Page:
We have a lot of retail clients, and they are in the same boat, in terms of it being more challenging to not just hire employees, but to keep them safe. Our retail clients have alerted us that a lot of the retail employees are much more subject to threats and violence at much higher rates than they used to be. In stores that you would think are very noncontroversial, people are being extremely aggressive, hostile and sometimes violent, and my clients are very concerned about this. I think COVID and our political environment have made it much more challenging for all these retail clients to not just hire but to keep these people safe.

How do you see the rapid influx of people in Florida creating more challenges for the legislature? 

The statistics about the number of people who are moving into Florida daily or on a monthly basis are staggering. I learned recently at a Chamber of Commerce meeting that all signs point to Florida’s economy not just booming, but stealing jobs from New York, California and other states. 

There’s a lot of lobbying that goes on in Tallahassee by both sides. I don’t know whether the legislature can keep up with all this new influx of both residents and businesses or if they’re interested in doing that because of pressure coming from one side or another.

I believe it could be something that will come back and bite us because we don’t want to be inviting businesses and people to move here if we’re not changing the laws to be fair. 

Can you expand on the issue of the frivolous lawsuit?

It’s rare to see frivolous type cases or nuisance value type cases in the malpractice area. It’s rare because those are very expensive cases to move forward. I would tend to think of the premises liability sector both for retail establishments and apartment complexes. There are a lot of frivolous lawsuits in that area. Some lawyers, of course, have a mindset that the clients, the defendant, would rather pay them $15,000 to settle this case, it’s just an economic decision.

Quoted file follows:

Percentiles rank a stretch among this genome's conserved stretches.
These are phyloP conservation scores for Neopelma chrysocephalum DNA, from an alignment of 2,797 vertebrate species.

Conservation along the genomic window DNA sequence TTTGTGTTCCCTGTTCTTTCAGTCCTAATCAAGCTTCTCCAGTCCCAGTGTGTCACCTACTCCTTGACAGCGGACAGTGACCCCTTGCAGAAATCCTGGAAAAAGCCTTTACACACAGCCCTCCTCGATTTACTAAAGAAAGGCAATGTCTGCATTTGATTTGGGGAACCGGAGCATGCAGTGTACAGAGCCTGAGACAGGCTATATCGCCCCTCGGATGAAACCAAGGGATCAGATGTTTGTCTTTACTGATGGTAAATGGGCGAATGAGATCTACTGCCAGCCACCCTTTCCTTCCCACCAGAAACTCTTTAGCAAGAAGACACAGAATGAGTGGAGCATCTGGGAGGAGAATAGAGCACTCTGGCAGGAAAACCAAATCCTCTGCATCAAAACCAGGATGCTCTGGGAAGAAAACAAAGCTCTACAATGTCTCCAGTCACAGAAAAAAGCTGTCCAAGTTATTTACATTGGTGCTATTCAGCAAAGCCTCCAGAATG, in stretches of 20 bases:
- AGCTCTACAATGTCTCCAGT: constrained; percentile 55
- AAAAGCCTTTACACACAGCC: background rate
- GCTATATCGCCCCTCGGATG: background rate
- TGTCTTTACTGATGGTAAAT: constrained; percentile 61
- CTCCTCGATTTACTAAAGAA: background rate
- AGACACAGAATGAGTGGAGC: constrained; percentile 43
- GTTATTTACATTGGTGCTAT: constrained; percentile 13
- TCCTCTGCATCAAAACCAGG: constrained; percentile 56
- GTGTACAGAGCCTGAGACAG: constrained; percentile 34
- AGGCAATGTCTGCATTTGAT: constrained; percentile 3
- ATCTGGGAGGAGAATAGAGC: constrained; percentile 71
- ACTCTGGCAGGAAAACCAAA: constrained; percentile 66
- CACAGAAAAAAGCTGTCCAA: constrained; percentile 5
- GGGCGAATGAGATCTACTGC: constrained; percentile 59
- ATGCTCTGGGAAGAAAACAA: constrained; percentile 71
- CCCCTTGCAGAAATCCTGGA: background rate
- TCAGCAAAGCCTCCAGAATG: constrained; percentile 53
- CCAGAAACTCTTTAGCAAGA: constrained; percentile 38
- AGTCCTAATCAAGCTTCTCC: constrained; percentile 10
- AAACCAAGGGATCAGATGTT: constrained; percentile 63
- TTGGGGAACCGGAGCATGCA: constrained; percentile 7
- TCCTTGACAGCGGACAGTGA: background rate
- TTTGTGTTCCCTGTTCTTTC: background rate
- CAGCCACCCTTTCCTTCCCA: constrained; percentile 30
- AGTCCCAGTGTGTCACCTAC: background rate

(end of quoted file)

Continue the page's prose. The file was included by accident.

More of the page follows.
So, it’s, in a sense, a little bit of extortion. I’m not saying that all cases are like that. There are plenty of very legitimate premises liability cases that are worth substantially more. There are an awful lot of those borderline fringe fraudulent type cases or nuisance value type cases in that. My clients are under a lot of pressure because their boards of directors or CEOs are always looking at legal spending. Legal costs being what are you paying out for your lawyers, but also what are you paying in indemnity, and they feel sometimes they’re being held hostage and they’d rather just pay $15,000 on a nuisance case than legal fees to defend it.

In the long run, I think that’s very costly to all of us as consumers because we’re going to be paying more when companies must pay these types of legal costs.